AJM: The thing that really caught me was learning about Laura’s baby brother that died.

PSH: Ah, yes.  I had known about her baby brother for a long time, so I was prepared for Freddy’s birth and death, but I think there are people who haven’t been as close to the Wilder story who would find that surprising, and it’s still very moving, very sad and a huge loss. And [the family] dealt with it in a very restrained and stoic kind of way, which Wilder had to explain…to her daughter, because they exhibited that same kind of restraint throughout the Hard Winter, and Rose Wilder Lane found that very unusual.

AJM: And Mary’s illness and blindness.

PSH: Yes. And that was a huge artistic challenge, too. In fact, the opening to By the Shores of Silver Lake was a really difficult one for Wilder, and she and Lane exchanged extensive correspondence on the opening because of Mary’s blindness, and because Wilder didn’t want the story to be overwhelmingly dark.

The Ingalls and the Indians

AJM: Can I get you to address a theme that you talk about briefly in the end of your book? It’s the controversy over how Native Americans are handled in the Little House books. I got the sense that you felt very strongly that, contrary to what a lot of people have thought, Wilder’s work on that topic was very humane and nuanced.

PSH: You’ve raised one of the thorniest contemporary issues about Wilder. I have to say another Wilder scholar, John Miller, has done some excellent work on this….I think that for the time in which she was writing, Wilder was very nuanced. I think she was trying to balance the typical frontier mentality among essentially white European immigrants about the Indians, and that’s really represented through Ma and some other secondary characters [who talk] about the inherent inferiority, in their point of view, of American Indians and their culture and their rights in the American west. And [Wilder] balances that against Pa’s more open-minded approach.

So there is an inherent conflict that runs through all the books that deal with the American Indian issues: Conflict not just between American Indians and the immigrants coming in, but between the immigrants themselves as to what is a humane and just way to approach living side by side with Native American cultures… [By] portraying her own experiences with this as representative of her family and the people she knew, I think that was a responsible treatment on [Wilder’s] part. I know that some critics have felt that she should have portrayed the American Indian perspective more directly, and yet she wasn’t an American Indian woman herself. So she was very careful to write from her point of view and her perspective, in depicting the attitudes that she grew up with. In approaching Wilder today, I think it’s wise…to read Wilder but also to read works by American Indian writers and illustrators.

Wilder’s first autobiography

AJM: Can you talk a bit about the Pioneer Girl project that you’ve been working on? Why hasn’t Wilder’s earliest life story been published before?

PSH: I’m not exactly sure why Pioneer Girl hasn’t been published. It’s kind of a mystery. Perhaps it’s because Pioneer Girl was in some ways an experiment. It’s Wilder’s first attempt to write a longer-form book, it’s non-fiction, and she wrote it for adults. She was hoping Pioneer Girl would be published in serial form [and then become a book].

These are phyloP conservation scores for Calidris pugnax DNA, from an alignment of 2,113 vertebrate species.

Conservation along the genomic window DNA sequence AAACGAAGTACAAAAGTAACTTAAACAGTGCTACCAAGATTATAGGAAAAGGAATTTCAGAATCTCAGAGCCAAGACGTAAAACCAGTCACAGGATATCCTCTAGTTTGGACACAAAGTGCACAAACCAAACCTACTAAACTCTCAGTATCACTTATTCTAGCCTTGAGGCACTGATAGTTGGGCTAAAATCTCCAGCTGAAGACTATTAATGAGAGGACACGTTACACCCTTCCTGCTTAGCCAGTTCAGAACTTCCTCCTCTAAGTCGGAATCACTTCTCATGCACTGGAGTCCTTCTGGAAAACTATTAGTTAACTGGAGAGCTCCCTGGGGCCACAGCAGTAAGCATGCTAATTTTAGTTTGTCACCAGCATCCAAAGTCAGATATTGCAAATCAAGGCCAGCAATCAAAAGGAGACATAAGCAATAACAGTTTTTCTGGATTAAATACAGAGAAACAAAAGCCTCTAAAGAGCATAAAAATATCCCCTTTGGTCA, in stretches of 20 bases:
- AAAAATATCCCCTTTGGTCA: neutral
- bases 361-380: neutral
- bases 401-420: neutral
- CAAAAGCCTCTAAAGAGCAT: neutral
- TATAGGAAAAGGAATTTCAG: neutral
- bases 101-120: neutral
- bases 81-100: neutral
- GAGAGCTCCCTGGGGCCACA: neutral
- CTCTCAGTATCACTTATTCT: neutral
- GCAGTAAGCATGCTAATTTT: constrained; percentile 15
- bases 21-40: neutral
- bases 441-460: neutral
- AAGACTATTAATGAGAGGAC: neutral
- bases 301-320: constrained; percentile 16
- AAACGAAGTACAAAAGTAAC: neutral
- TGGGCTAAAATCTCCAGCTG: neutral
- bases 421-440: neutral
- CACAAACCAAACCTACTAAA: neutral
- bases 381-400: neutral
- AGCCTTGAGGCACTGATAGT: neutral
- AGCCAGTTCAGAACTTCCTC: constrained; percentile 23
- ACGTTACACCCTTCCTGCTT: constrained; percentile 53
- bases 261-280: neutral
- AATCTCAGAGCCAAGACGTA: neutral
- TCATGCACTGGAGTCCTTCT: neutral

And there are so many different versions. There is her rough draft version, which was written by hand, and she wrote it on tablets, just as she did her novels, with #2 lead pencils. There’s an early typewritten draft that makes a few changes, probably typed by Rose, then there’s [two manuscripts for literary agents]…It’s hard to choose which version to work from.

A long-hidden manuscript

PSH: The First Four Years, which was published posthumously— I don’t think Wilder ever wanted anyone to see that…and that was published in the 1970’s. And it’s taken all of these years to get Pioneer Girl to press. That’s really interesting, that the manuscript that Wilder attempted to publish is just now coming to light, and the one that she hid away from the world, [and] didn’t even show her daughter, was published in the 70’s.

The South Dakota State Historical Society Press is planning a Pioneer Girl announcement sometime soon. I contributed essays and annotations. We used Wilder’s rough draft version as the basis for the text, because we know that that’s the closest we can get to Wilder’s voice, and I thought that that was important: to try to hear Wilder expressing her memories, her feelings, her life story, in what was clearly her own words.

We did a wonderful photo shoot at Rocky Ridge Farm. We got to take pictures of Pa’s fiddle; we got to take pictures of the original manuscript. So the book will be beautiful and lavishly illustrated.

The comforting truth about Wilder’s career

PSH: What’s important to keep in mind is that Laura Ingalls Wilder was a hard-working writer. And that her professional career started when she was in her forties, as a farm journalist. For all of her readers who long to be writers, and who struggle for a long time to get those first novels published, I think Laura Ingalls Wilder’s career shows us that sometimes the long paths that are indirect really do pay off creatively.

Laura Ingalls Wilder: A Writer’s Life was published in 2007 as part of the South Dakota State Historical Society Press’s South Dakota Biography Series. To learn more about Pamela Smith Hill, A Writer’s Life, and Hill’s novels, visit the author’s website. To keep up with Pioneer Girl news, visit